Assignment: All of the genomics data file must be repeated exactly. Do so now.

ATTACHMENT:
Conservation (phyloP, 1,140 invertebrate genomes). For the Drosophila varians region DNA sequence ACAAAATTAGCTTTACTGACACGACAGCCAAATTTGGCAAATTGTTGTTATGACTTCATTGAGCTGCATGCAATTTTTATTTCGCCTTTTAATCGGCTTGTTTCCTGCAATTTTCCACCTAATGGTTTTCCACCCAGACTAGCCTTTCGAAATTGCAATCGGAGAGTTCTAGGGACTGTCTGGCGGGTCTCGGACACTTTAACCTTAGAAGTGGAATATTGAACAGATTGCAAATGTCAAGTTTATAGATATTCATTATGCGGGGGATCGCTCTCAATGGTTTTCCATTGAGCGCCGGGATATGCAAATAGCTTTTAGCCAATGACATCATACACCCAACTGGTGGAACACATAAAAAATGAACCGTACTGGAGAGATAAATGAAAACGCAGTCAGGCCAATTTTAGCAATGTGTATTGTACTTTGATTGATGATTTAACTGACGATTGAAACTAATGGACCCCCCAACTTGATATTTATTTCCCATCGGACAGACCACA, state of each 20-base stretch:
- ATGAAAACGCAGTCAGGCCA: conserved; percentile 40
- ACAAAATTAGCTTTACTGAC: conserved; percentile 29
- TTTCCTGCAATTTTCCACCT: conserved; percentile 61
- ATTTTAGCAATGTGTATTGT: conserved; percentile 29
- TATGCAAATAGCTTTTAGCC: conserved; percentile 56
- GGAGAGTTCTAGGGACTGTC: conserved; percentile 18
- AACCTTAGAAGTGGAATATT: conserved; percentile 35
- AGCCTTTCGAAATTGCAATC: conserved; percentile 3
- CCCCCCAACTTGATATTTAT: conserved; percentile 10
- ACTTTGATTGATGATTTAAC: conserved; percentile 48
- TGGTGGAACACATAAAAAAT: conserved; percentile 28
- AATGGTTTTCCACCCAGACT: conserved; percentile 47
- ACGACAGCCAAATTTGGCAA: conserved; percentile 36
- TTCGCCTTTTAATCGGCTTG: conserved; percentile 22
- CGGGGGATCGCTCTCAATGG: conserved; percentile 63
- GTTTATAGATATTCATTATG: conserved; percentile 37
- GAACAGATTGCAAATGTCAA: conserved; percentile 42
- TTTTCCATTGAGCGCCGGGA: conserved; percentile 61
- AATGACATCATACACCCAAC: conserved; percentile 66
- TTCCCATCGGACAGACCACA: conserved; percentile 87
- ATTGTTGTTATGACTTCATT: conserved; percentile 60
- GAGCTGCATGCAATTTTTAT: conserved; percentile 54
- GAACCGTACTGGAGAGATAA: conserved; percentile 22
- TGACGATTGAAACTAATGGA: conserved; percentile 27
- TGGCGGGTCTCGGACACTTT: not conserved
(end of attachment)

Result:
Conservation (phyloP, 1,140 invertebrate genomes). For the Drosophila varians region DNA sequence ACAAAATTAGCTTTACTGACACGACAGCCAAATTTGGCAAATTGTTGTTATGACTTCATTGAGCTGCATGCAATTTTTATTTCGCCTTTTAATCGGCTTGTTTCCTGCAATTTTCCACCTAATGGTTTTCCACCCAGACTAGCCTTTCGAAATTGCAATCGGAGAGTTCTAGGGACTGTCTGGCGGGTCTCGGACACTTTAACCTTAGAAGTGGAATATTGAACAGATTGCAAATGTCAAGTTTATAGATATTCATTATGCGGGGGATCGCTCTCAATGGTTTTCCATTGAGCGCCGGGATATGCAAATAGCTTTTAGCCAATGACATCATACACCCAACTGGTGGAACACATAAAAAATGAACCGTACTGGAGAGATAAATGAAAACGCAGTCAGGCCAATTTTAGCAATGTGTATTGTACTTTGATTGATGATTTAACTGACGATTGAAACTAATGGACCCCCCAACTTGATATTTATTTCCCATCGGACAGACCACA, state of each 20-base stretch:
- ATGAAAACGCAGTCAGGCCA: conserved; percentile 40
- ACAAAATTAGCTTTACTGAC: conserved; percentile 29
- TTTCCTGCAATTTTCCACCT: conserved; percentile 61
- ATTTTAGCAATGTGTATTGT: conserved; percentile 29
- TATGCAAATAGCTTTTAGCC: conserved; percentile 56
- GGAGAGTTCTAGGGACTGTC: conserved; percentile 18
- AACCTTAGAAGTGGAATATT: conserved; percentile 35
- AGCCTTTCGAAATTGCAATC: conserved; percentile 3
- CCCCCCAACTTGATATTTAT: conserved; percentile 10
- ACTTTGATTGATGATTTAAC: conserved; percentile 48
- TGGTGGAACACATAAAAAAT: conserved; percentile 28
- AATGGTTTTCCACCCAGACT: conserved; percentile 47
- ACGACAGCCAAATTTGGCAA: conserved; percentile 36
- TTCGCCTTTTAATCGGCTTG: conserved; percentile 22
- CGGGGGATCGCTCTCAATGG: conserved; percentile 63
- GTTTATAGATATTCATTATG: conserved; percentile 37
- GAACAGATTGCAAATGTCAA: conserved; percentile 42
- TTTTCCATTGAGCGCCGGGA: conserved; percentile 61
- AATGACATCATACACCCAAC: conserved; percentile 66
- TTCCCATCGGACAGACCACA: conserved; percentile 87
- ATTGTTGTTATGACTTCATT: conserved; percentile 60
- GAGCTGCATGCAATTTTTAT: conserved; percentile 54
- GAACCGTACTGGAGAGATAA: conserved; percentile 22
- TGACGATTGAAACTAATGGA: conserved; percentile 27
- TGGCGGGTCTCGGACACTTT: not conserved